Screenwriter Michael Starrbury stands on-stage after a packed screening during a Q&A session at the Milwaukee Film Fest, divulging on aspects of his and director George Tillman Jr.‘s latest film, The Inevitable Defeat of Mister and Pete. In answer to questions about the film’s influences, Starrbury (who’s a Milwaukee native along with George Tillman Jr.) states that there have always been groups of people struggling in the current day and age and whose stories are frequently ignored in favor of those of the privileged. With The Inevitable Defeat of Mister and Pete, Starrbury and Tillman Jr. provide voices for two of those struggling people–who just so happen to be children.
The film focuses on 14-year-old Mister (portrayed by Skylan Brooks) as he begrudgingly starts his summer off on a misstep after flunking the eighth grade. Besides having to put up with his heroin-addicted mother (Jennifer Hudson), Mister also has to spend his free time playing baby-sitter to neighbor kid Pete (Ethan Dizon). His single glint of optimism is a late-summer acting audition that he’s sure will be his ticket to a better life. However when Mister’s mother is arrested on drug and prostitution charges, he and Pete are left completely on their own. To avoid being rounded up by the Housing Authorities and placed in juvenile detention, the two boys secretly remain in their abandoned apartment for the remainder of the summer. As time goes on Mister and Pete develop a reluctant friendship, making their way through inner city New York to find sustenance while learning to rely on each other for both economical and emotional support.
Newcomers Brooks and Dizon are the film’s main driving forces–both scripturally- and dramatically-speaking. Though the film touts noteworthy performances from their adult counterparts such as Hudson, Anthony Mackie, Jeffery Wright, and Jordin Sparks, the young leads deliver the film’s strongest and most memorable portrayals. Brooks embodies Mister’s troubled and conflicted self with finesse, showcasing a range of emotions from youthful rage, to worried concern, to sorrowful defeat. Mister is a kid who can never get a break. If he isn’t struggling at school, then he’s out looking for food while trying to convince his mother to get off drugs and get a respectable job (to which she defensively responds by saying: “I’m not your child!”). If he’s not trying to keep Pete out of harm’s way then he’s trying to keep himself out of it. Dizon’s Pete is the perfect counterpart to Mister, providing the film’s comic relief through his naiveté and childish optimism. Dizon’s acting chops should not be discounted, as he is still capable of contributing drama to some of the film’s most heart-wrenching moments.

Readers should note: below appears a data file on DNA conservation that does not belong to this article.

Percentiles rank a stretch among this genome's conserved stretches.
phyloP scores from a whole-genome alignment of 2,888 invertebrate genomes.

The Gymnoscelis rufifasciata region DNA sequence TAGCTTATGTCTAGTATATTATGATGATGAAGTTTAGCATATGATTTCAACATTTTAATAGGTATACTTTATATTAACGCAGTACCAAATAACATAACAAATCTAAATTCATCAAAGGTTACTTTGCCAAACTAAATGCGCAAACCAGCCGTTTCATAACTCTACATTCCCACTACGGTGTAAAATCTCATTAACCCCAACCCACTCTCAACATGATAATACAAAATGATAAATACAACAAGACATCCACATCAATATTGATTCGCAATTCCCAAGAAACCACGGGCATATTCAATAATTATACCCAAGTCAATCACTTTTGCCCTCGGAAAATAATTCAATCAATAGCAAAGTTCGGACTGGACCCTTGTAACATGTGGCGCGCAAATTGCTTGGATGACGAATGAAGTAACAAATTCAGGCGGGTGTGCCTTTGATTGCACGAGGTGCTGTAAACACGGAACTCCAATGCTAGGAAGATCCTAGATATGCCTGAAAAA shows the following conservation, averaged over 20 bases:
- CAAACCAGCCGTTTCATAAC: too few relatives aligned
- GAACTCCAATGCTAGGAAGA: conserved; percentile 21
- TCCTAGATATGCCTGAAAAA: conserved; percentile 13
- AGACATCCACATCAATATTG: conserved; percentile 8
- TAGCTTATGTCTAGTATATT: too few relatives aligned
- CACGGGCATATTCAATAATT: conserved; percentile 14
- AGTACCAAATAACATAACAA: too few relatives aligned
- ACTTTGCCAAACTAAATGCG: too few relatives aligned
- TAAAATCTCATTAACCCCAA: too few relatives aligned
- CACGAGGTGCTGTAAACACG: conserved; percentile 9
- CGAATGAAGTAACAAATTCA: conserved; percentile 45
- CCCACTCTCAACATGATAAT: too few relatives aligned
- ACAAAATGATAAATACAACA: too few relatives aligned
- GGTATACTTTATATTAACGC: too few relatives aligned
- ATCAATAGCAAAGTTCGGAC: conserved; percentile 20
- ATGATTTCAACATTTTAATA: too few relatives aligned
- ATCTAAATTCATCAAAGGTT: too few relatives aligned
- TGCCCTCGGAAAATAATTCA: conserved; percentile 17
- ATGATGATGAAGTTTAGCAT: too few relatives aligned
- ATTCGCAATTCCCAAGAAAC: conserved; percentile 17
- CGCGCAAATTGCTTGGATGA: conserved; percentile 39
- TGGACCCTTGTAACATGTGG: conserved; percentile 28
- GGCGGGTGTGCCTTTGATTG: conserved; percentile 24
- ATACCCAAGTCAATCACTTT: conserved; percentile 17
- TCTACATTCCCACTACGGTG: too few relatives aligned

Tillman directs the film with a competent and steady hand. He does let the film dip into the realms of melodrama on occasion, but it doesn’t gild the film’s aspects of social realism. Tillman’s direction isn’t bland but it is straightforward almost to a fault; however, this direction does help to keep the film involving when its script becomes somewhat episodic during the middle act.
The Inevitable Defeat of Mister and Pete is a tale of how one can survive if they’re driven by their dreams and how friendship can emerge through common struggles. Though nothing groundbreaking, the film is noteworthy on account of its terrific child performances and its emotional wallop.
The film opens at AMC Mayfair on October 11th.